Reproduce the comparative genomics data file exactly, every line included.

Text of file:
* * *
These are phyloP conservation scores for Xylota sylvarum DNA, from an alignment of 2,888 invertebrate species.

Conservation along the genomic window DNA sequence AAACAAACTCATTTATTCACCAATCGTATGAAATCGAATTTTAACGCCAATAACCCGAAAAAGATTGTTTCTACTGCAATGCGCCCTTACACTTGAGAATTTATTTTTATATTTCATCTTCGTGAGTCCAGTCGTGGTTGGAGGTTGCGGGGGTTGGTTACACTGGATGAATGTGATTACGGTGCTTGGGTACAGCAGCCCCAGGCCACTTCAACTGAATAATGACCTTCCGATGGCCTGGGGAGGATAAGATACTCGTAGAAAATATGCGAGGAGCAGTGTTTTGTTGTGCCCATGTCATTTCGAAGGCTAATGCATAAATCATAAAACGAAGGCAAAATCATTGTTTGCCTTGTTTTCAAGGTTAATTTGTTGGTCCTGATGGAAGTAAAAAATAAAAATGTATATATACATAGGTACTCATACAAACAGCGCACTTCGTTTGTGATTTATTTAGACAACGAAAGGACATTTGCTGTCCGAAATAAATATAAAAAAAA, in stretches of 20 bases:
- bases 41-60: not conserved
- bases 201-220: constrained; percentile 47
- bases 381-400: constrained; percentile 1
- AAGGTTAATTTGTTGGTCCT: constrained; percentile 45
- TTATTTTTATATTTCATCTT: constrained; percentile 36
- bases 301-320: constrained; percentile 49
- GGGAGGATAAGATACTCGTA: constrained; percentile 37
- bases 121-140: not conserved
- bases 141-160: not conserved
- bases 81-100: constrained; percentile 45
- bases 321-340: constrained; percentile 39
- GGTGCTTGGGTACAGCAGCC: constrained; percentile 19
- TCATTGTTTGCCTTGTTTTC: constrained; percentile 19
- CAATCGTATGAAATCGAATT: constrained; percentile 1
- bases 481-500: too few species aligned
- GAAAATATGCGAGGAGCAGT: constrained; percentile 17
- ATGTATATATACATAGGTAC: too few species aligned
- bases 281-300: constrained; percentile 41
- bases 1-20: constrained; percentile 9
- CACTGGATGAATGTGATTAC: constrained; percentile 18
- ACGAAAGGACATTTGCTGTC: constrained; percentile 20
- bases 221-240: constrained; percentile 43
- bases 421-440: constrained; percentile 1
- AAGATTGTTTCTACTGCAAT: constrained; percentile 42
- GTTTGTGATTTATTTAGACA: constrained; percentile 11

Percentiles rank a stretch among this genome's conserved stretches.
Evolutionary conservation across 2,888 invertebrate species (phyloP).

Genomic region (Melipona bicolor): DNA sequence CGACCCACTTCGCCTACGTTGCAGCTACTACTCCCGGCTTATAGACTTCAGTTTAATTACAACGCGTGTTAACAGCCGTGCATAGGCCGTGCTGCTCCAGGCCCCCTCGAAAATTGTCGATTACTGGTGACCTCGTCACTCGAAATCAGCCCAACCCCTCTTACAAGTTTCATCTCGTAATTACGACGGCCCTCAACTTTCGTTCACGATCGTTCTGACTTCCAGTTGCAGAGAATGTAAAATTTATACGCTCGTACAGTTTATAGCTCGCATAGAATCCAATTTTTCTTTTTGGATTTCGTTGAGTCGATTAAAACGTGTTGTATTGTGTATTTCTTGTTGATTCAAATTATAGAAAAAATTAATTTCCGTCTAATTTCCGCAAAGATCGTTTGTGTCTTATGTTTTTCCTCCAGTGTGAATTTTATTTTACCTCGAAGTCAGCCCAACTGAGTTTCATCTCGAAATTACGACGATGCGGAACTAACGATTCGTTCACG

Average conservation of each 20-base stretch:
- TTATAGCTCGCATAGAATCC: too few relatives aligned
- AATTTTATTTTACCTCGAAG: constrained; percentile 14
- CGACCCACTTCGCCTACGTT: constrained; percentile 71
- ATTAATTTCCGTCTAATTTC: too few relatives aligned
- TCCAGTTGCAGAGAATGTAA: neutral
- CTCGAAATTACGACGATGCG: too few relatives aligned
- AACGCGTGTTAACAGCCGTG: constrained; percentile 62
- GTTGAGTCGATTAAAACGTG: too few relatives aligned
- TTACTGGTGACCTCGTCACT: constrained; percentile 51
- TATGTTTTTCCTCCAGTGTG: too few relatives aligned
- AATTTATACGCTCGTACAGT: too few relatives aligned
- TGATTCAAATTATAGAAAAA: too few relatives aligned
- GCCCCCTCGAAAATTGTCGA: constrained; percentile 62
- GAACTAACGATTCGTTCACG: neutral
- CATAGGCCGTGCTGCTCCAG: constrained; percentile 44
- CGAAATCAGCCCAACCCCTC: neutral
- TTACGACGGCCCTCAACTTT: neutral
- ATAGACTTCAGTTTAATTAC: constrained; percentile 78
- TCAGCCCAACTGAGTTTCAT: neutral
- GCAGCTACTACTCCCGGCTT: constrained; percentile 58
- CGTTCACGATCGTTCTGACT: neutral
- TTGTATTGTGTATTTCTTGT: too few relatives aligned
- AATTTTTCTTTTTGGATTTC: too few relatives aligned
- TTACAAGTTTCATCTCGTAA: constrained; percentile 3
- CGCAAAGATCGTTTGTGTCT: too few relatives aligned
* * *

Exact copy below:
These are phyloP conservation scores for Xylota sylvarum DNA, from an alignment of 2,888 invertebrate species.

Conservation along the genomic window DNA sequence AAACAAACTCATTTATTCACCAATCGTATGAAATCGAATTTTAACGCCAATAACCCGAAAAAGATTGTTTCTACTGCAATGCGCCCTTACACTTGAGAATTTATTTTTATATTTCATCTTCGTGAGTCCAGTCGTGGTTGGAGGTTGCGGGGGTTGGTTACACTGGATGAATGTGATTACGGTGCTTGGGTACAGCAGCCCCAGGCCACTTCAACTGAATAATGACCTTCCGATGGCCTGGGGAGGATAAGATACTCGTAGAAAATATGCGAGGAGCAGTGTTTTGTTGTGCCCATGTCATTTCGAAGGCTAATGCATAAATCATAAAACGAAGGCAAAATCATTGTTTGCCTTGTTTTCAAGGTTAATTTGTTGGTCCTGATGGAAGTAAAAAATAAAAATGTATATATACATAGGTACTCATACAAACAGCGCACTTCGTTTGTGATTTATTTAGACAACGAAAGGACATTTGCTGTCCGAAATAAATATAAAAAAAA, in stretches of 20 bases:
- bases 41-60: not conserved
- bases 201-220: constrained; percentile 47
- bases 381-400: constrained; percentile 1
- AAGGTTAATTTGTTGGTCCT: constrained; percentile 45
- TTATTTTTATATTTCATCTT: constrained; percentile 36
- bases 301-320: constrained; percentile 49
- GGGAGGATAAGATACTCGTA: constrained; percentile 37
- bases 121-140: not conserved
- bases 141-160: not conserved
- bases 81-100: constrained; percentile 45
- bases 321-340: constrained; percentile 39
- GGTGCTTGGGTACAGCAGCC: constrained; percentile 19
- TCATTGTTTGCCTTGTTTTC: constrained; percentile 19
- CAATCGTATGAAATCGAATT: constrained; percentile 1
- bases 481-500: too few species aligned
- GAAAATATGCGAGGAGCAGT: constrained; percentile 17
- ATGTATATATACATAGGTAC: too few species aligned
- bases 281-300: constrained; percentile 41
- bases 1-20: constrained; percentile 9
- CACTGGATGAATGTGATTAC: constrained; percentile 18
- ACGAAAGGACATTTGCTGTC: constrained; percentile 20
- bases 221-240: constrained; percentile 43
- bases 421-440: constrained; percentile 1
- AAGATTGTTTCTACTGCAAT: constrained; percentile 42
- GTTTGTGATTTATTTAGACA: constrained; percentile 11

Percentiles rank a stretch among this genome's conserved stretches.
Evolutionary conservation across 2,888 invertebrate species (phyloP).

Genomic region (Melipona bicolor): DNA sequence CGACCCACTTCGCCTACGTTGCAGCTACTACTCCCGGCTTATAGACTTCAGTTTAATTACAACGCGTGTTAACAGCCGTGCATAGGCCGTGCTGCTCCAGGCCCCCTCGAAAATTGTCGATTACTGGTGACCTCGTCACTCGAAATCAGCCCAACCCCTCTTACAAGTTTCATCTCGTAATTACGACGGCCCTCAACTTTCGTTCACGATCGTTCTGACTTCCAGTTGCAGAGAATGTAAAATTTATACGCTCGTACAGTTTATAGCTCGCATAGAATCCAATTTTTCTTTTTGGATTTCGTTGAGTCGATTAAAACGTGTTGTATTGTGTATTTCTTGTTGATTCAAATTATAGAAAAAATTAATTTCCGTCTAATTTCCGCAAAGATCGTTTGTGTCTTATGTTTTTCCTCCAGTGTGAATTTTATTTTACCTCGAAGTCAGCCCAACTGAGTTTCATCTCGAAATTACGACGATGCGGAACTAACGATTCGTTCACG

Average conservation of each 20-base stretch:
- TTATAGCTCGCATAGAATCC: too few relatives aligned
- AATTTTATTTTACCTCGAAG: constrained; percentile 14
- CGACCCACTTCGCCTACGTT: constrained; percentile 71
- ATTAATTTCCGTCTAATTTC: too few relatives aligned
- TCCAGTTGCAGAGAATGTAA: neutral
- CTCGAAATTACGACGATGCG: too few relatives aligned
- AACGCGTGTTAACAGCCGTG: constrained; percentile 62
- GTTGAGTCGATTAAAACGTG: too few relatives aligned
- TTACTGGTGACCTCGTCACT: constrained; percentile 51
- TATGTTTTTCCTCCAGTGTG: too few relatives aligned
- AATTTATACGCTCGTACAGT: too few relatives aligned
- TGATTCAAATTATAGAAAAA: too few relatives aligned
- GCCCCCTCGAAAATTGTCGA: constrained; percentile 62
- GAACTAACGATTCGTTCACG: neutral
- CATAGGCCGTGCTGCTCCAG: constrained; percentile 44
- CGAAATCAGCCCAACCCCTC: neutral
- TTACGACGGCCCTCAACTTT: neutral
- ATAGACTTCAGTTTAATTAC: constrained; percentile 78
- TCAGCCCAACTGAGTTTCAT: neutral
- GCAGCTACTACTCCCGGCTT: constrained; percentile 58
- CGTTCACGATCGTTCTGACT: neutral
- TTGTATTGTGTATTTCTTGT: too few relatives aligned
- AATTTTTCTTTTTGGATTTC: too few relatives aligned
- TTACAAGTTTCATCTCGTAA: constrained; percentile 3
- CGCAAAGATCGTTTGTGTCT: too few relatives aligned